Super Strategies – sacrifice pre-tax salary into super

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Contributing some of your pre-tax salary, wages or a bonus into super could help you to reduce your tax and invest more for your retirement.

How does the strategy work?

With this strategy, known as salary sacrifice, you need to arrange for your employer to contribute some of your pre‑tax salary, wages or bonus directly into your super fund. The amount you contribute will generally be taxed at the concessional rate of 15%¹, not your marginal rate which could be up to 47%².

Depending on your circumstances, this strategy could reduce the tax you pay on your salary, wages or bonus by up to 32%.

Also, by paying less tax, you can make a larger after‑tax investment for your retirement, as the case study below illustrates.

What income can be salary sacrificed?

You can only sacrifice income that relates to future employment and entitlements that have not been accrued.

With salary and wages, the arrangement needs to be in place before you perform the work that entitles you to the salary or wages.

With a bonus, the arrangement needs to be made before the bonus entitlement is determined.

The arrangement, which should be documented and signed by you and your employer, should include details such as the amount to be sacrificed into super and the frequency of the contributions.

Other key considerations

  • Salary sacrifice contributions count towards the ‘concessional contribution’ cap (which is $25,000 in 2020/21) and tax penalties apply if you exceed the cap.
  • You can’t access super until you meet certain conditions.
  • Salary sacrificing may reduce other benefits such as leave loading, holiday pay and Superannuation Guarantee contributions.
  • Another way you may be able to grow your super tax‑effectively is to make personal deductible contributions.
  • If you did not use up your concessional contribution cap in 2018/19 or 2019/20 and meet certain conditions, you may be eligible to carry forward the unused cap amount. This could enable you to make concessional contributions exceeding the annual cap in 2020/21 or a future financial year3.
¹ Individuals with income above $250,000 in 2020/21 will pay an additional 15% tax on salary sacrifice and other concessional super contributions within the cap.
² Includes Medicare Levy.
3 Unused cap amounts can be carried forward for up to five years. Other conditions apply. To find out more visit

Case study

William, aged 45, was recently promoted and has received a pay rise of $5,000, bringing his total salary to $100,000 pa.

He’s paid off most of his mortgage, plans to retire in 20 years and wants to use his pay rise to boost his retirement savings.

After speaking to a financial adviser, he decides to sacrifice the extra $5,000 into super each year.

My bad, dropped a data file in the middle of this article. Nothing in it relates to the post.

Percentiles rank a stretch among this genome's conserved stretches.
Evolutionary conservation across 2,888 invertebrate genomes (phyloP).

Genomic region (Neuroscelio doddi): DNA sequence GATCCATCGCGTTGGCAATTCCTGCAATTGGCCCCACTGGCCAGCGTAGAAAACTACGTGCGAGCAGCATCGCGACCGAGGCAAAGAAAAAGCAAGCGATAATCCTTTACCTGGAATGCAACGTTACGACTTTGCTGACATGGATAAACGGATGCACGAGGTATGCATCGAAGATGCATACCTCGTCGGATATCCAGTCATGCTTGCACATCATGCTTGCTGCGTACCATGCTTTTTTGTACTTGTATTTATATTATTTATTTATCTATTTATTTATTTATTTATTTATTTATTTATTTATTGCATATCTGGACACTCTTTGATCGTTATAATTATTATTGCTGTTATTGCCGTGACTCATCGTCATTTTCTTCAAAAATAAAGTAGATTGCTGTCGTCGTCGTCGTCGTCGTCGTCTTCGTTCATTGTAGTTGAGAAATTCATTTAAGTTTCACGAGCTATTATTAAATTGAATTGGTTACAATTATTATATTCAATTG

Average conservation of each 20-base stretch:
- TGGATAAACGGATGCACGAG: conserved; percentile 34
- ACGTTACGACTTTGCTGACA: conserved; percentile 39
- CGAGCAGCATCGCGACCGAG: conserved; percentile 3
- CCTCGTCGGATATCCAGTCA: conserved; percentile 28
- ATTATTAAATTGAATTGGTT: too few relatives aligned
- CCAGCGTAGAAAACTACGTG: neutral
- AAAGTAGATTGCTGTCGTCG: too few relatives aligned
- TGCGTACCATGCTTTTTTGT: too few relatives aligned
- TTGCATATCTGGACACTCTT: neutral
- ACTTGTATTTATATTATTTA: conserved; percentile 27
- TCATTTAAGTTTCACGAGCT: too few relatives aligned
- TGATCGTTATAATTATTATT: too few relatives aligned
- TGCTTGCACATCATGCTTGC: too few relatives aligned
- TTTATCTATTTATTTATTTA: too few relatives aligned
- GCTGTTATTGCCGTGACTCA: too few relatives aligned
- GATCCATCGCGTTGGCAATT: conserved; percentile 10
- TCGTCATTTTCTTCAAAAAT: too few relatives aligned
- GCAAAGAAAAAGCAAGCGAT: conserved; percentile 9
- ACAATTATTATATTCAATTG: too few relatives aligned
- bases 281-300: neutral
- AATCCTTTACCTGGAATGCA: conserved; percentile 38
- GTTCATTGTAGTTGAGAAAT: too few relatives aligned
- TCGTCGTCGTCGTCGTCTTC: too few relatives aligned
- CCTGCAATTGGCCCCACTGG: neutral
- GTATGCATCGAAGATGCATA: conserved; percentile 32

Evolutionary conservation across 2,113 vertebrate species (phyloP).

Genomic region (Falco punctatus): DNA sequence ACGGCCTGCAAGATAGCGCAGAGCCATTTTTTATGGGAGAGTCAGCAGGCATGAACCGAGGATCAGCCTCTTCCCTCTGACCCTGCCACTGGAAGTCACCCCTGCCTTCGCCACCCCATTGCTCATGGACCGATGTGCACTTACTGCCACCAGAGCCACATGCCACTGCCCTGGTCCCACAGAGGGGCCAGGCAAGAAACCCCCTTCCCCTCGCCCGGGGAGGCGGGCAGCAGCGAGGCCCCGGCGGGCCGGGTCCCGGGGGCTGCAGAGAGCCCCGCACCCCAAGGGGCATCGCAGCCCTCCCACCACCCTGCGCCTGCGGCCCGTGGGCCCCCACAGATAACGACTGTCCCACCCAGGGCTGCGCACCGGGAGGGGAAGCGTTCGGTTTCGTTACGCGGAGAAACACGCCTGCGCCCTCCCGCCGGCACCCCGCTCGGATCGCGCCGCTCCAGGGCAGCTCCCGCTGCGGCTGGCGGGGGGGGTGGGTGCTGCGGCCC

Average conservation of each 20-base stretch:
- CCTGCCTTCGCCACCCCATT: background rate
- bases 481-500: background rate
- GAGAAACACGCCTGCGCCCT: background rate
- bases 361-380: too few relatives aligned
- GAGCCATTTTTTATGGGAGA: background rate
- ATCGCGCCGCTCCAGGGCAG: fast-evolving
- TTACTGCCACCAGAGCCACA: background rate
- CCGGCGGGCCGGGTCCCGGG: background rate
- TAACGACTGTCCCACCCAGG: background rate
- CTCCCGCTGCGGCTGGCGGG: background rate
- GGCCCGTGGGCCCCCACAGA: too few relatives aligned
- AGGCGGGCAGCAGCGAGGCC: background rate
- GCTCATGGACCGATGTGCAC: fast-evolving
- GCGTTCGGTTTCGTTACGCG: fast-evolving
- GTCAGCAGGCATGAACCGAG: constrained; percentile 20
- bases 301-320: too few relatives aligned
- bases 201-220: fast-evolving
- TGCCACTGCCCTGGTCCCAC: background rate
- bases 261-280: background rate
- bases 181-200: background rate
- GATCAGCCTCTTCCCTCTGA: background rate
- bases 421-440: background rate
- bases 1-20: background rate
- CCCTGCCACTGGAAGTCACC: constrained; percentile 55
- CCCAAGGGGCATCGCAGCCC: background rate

By using this strategy, he’ll save on tax and get to invest an extra $1,200 each year, when compared to receiving the $5,000 as after‑tax salary and investing outside super.

Details Receive pay rise as after-tax salary Sacrifice pay rise into super
Pre-tax pay rise $5,000 $5,000
Less income tax at 39%4 ($1,950) (N/A)
Less 15% contributions tax (N/A) ($750)
Net amount invested $3,050 $4,250
Additional amount invested $1,200

4 Includes Medicare Levy. Based on 2020/21 tax rates.

Personal deductible contributions

You may be eligible to claim a tax deduction for personal super contributions, regardless of your employment status.

Like salary sacrifice, this strategy may enable you to boost your super tax‑effectively. There are, however, a range of issues you should consider before deciding to use this strategy.

Your financial adviser can help you determine whether you should consider making personal deductible contributions instead of (or in addition to) salary sacrifice.

Source: MLC Technical – You can download a print ready concept card here.


Your Westlawn Financial Adviser can help you determine whether salary sacrifice suits your needs and circumstances.

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General Advice Disclaimer
All of the material published on this website is for information purposes only and does not constitute advice. This information is of a general nature only and has been provided without taking account of your objectives, financial situation or needs. Because of this, we recommend you consider, with or without the assistance of a Financial Adviser, whether the information is appropriate in light of your particular needs and circumstances.
Dougherty Financial Services Pty Ltd ABN 70 717 487 005 (Trading as Westlwan Wealth Advice) Corporate Authorised Representative 328595 of Libertas Financial Planning Pty Ltd ABN 27 160 419 134 AFSL No. 429718. Please note that Libertas Financial Planning Pty Ltd is not responsible for the advice and services provided by Westlawn Finance Limited, Westlawn Insurance Brokers Pty Ltd, Westlawn Life Insurance Pty Ltd or Westlawn Business Services Pty Ltd.

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